A K-State livestock economist speaks on the immediate future of cattle feeding returns.
By: Connor Orrock, K-State Research and Extension
As 2015 comes to a close, eyes are fixed on what will happen in agriculture in the coming year, including the cattle feeding industry.
Glynn Tonsor, livestock economist for Kansas State University and K-State Research and Extension, said based on the most recent “Focus on Feedlots” survey, the industry looks to be particularly bleak over the next six months.
The estimated return in October for steers was nearly a $400 loss per head, the largest loss on record since January 2002. Currently, the net return projected for November closeouts for steers is a loss of $547 per head.
“For the balance of 2015, I am projecting more than $446 in losses per head,” Tonsor said. “It is important to recognize this is using a cash strategy, where you are paying cash for feeder cattle based on what the market was, paying the cash price for corn and getting the market cash price.”
Tonsor stressed that if cattle feeders utilized price risk management strategies, this projection does not necessarily apply to their situation.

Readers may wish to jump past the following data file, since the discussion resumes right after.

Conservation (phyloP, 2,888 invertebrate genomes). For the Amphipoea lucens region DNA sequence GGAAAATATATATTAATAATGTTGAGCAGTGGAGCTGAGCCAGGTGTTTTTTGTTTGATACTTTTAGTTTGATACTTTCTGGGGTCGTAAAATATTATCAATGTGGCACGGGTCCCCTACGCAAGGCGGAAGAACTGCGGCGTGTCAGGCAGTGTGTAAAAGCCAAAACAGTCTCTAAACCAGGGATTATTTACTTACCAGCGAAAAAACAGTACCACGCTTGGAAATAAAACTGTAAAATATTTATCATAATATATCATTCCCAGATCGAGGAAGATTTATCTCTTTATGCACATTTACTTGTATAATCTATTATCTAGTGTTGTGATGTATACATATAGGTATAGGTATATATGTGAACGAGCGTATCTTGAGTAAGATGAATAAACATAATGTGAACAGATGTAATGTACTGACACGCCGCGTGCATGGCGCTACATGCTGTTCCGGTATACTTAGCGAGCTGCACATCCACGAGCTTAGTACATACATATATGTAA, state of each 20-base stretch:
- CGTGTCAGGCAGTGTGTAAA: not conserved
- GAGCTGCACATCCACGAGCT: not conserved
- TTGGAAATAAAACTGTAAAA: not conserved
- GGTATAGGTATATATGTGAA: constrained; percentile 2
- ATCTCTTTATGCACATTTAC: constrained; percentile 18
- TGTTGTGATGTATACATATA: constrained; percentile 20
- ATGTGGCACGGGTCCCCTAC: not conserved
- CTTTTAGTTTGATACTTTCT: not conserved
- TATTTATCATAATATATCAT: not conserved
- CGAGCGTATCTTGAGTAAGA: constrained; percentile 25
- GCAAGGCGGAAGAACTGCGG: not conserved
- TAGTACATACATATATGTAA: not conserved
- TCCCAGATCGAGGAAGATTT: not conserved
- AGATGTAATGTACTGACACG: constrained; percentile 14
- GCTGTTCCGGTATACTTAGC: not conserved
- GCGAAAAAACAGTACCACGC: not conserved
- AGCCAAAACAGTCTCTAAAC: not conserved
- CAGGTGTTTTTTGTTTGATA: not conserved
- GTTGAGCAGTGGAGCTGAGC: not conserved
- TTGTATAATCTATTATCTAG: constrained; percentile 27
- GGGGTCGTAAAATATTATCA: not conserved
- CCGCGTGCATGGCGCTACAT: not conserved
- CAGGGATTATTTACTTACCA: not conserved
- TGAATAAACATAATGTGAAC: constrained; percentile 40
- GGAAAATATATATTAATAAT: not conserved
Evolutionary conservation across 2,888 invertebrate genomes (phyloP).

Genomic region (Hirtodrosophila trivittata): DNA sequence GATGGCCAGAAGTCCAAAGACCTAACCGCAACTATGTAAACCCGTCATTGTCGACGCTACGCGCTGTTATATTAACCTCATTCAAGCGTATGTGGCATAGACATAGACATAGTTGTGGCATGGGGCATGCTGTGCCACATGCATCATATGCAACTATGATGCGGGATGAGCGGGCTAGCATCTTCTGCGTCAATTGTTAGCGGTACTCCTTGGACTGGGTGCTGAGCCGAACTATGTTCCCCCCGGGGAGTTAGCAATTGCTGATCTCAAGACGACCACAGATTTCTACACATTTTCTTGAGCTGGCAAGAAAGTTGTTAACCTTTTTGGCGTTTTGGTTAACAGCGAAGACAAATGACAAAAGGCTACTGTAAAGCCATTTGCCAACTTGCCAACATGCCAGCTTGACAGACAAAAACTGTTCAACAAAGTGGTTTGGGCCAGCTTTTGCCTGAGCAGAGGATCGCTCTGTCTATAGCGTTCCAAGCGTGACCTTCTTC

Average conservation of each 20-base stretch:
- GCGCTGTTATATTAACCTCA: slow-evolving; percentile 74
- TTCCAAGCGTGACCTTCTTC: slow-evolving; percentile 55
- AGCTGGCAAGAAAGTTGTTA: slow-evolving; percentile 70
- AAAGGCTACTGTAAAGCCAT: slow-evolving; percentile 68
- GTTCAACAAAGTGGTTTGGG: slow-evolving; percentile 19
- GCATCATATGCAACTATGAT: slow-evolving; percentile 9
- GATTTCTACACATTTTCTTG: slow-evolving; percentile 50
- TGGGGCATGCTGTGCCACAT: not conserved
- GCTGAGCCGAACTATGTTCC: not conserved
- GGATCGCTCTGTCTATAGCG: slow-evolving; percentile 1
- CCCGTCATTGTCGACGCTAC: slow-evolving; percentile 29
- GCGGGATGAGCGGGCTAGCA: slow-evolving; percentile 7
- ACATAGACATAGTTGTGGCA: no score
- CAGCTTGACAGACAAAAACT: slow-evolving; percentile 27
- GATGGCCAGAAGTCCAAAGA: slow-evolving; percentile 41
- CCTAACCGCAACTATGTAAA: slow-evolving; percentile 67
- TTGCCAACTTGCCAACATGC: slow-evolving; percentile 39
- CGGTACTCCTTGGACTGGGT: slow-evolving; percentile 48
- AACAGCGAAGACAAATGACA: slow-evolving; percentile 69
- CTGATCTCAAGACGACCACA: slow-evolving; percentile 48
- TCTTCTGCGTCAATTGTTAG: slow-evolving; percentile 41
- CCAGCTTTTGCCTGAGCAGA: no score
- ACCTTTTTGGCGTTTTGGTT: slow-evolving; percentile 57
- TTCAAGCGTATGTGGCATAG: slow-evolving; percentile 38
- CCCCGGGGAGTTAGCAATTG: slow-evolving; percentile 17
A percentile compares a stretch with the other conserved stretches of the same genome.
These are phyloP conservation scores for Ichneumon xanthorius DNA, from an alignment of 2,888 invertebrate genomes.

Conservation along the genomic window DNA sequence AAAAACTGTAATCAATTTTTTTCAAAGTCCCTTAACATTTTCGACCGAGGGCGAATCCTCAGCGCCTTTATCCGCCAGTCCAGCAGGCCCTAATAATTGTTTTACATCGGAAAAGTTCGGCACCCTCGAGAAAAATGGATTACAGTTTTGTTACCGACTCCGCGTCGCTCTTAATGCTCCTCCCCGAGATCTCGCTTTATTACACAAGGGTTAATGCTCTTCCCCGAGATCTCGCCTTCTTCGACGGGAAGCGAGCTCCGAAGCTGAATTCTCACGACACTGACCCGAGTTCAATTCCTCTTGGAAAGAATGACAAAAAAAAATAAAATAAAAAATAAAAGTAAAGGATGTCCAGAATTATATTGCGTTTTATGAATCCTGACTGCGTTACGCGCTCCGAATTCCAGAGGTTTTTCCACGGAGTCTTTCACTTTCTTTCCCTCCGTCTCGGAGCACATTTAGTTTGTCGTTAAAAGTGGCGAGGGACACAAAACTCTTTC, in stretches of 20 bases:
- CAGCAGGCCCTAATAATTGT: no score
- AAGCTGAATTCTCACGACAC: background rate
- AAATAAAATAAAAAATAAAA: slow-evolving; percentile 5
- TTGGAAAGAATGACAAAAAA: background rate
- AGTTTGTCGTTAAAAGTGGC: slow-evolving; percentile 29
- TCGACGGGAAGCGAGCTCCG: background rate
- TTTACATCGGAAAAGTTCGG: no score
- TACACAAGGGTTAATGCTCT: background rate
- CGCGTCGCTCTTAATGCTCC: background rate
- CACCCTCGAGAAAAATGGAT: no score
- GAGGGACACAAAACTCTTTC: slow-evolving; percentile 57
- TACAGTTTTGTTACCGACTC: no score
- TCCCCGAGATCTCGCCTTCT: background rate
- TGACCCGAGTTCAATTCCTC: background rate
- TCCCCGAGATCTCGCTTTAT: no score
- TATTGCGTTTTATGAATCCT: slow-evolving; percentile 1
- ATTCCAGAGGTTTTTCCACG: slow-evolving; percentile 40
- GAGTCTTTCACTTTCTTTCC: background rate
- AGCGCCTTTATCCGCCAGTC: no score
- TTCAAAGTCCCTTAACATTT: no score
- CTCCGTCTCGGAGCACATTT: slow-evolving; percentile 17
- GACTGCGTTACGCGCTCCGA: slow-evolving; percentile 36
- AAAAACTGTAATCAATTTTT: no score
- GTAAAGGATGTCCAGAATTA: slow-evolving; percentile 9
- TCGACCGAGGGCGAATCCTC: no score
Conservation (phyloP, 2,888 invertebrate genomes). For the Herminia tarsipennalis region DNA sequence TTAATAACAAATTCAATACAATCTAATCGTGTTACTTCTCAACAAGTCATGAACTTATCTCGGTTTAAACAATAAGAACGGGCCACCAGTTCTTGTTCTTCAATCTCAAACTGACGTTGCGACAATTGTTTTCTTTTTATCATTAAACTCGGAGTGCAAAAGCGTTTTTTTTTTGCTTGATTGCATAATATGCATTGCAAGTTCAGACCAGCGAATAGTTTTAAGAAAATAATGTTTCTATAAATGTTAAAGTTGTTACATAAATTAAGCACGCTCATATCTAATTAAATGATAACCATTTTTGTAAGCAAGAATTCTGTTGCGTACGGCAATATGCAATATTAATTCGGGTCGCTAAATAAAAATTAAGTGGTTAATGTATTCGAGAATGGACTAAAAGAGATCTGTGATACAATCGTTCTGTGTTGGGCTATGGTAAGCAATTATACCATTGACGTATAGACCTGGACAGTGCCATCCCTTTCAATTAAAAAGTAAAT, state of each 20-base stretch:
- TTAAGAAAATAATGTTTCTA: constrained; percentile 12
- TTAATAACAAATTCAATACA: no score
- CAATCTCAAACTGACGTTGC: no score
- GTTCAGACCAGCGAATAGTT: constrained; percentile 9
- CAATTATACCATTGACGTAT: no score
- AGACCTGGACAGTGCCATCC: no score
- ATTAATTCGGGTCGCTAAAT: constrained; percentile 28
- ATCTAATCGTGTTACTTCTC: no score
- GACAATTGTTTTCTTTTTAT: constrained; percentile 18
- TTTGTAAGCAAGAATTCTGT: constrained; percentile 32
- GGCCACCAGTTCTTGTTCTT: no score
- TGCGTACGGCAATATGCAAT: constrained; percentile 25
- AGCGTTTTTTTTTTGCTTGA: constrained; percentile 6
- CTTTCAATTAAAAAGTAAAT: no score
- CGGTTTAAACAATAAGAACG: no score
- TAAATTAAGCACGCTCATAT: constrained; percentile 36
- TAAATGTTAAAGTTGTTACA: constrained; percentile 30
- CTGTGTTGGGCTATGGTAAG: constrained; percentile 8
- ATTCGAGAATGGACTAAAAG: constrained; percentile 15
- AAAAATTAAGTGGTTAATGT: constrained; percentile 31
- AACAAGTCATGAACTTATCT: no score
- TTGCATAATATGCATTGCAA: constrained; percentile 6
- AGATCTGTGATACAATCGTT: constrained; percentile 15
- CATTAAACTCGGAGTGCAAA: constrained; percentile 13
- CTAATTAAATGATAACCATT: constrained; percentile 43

“Anyone who locked in corn for their feeder cattle or fed cattle would have a different experience, maybe better or maybe worse,” he explained. “But, unless you protected yourself against a fed cattle (price) decline at or near the time of placement, you’re going to experience substantial losses in these fourth quarter closeouts.”
Projected returns for 2016
Tonsor projected the environment to be slightly better by June 2016, with a projected loss of $67 per head. He stressed that while there is a projected loss, the margin for error given variation across operations in cost of gain is a easily a $50 per head movement either way, which makes the situation a potential breakeven for some operations.
While there isn’t much of a change in projection of fed cattle prices for 2016, the cost of feeder cattle at placement is projected to change substantially.
“For the November (2015) closeouts, I am assuming someone paid $219 for feeder cattle,” Tonsor said. “In the June 2016 closeouts, I am assuming they pay $150 for the animals replaced. I’m using June to make my point that we have the price of feeders down, corn prices haven’t changed much, so the cost of gain is such that we get closer to a breakeven projection.”
It takes approximately six months to finish an animal, he said, so those involved in the cattle feeding industry can look ahead in this is a six-month cycle, based on projections, to plan and make buying and selling decisions.
While the immediate future for feedlots will be rough, Tonsor added that he holds hope for the second half of 2016. Beef demand, both domestic and international, could help the industry improve prices, perhaps not in the next month or two but further into 2016.
For more information about cattle feeding projections, visit the K-State Department of Agricultural Economics website, agmanager.info.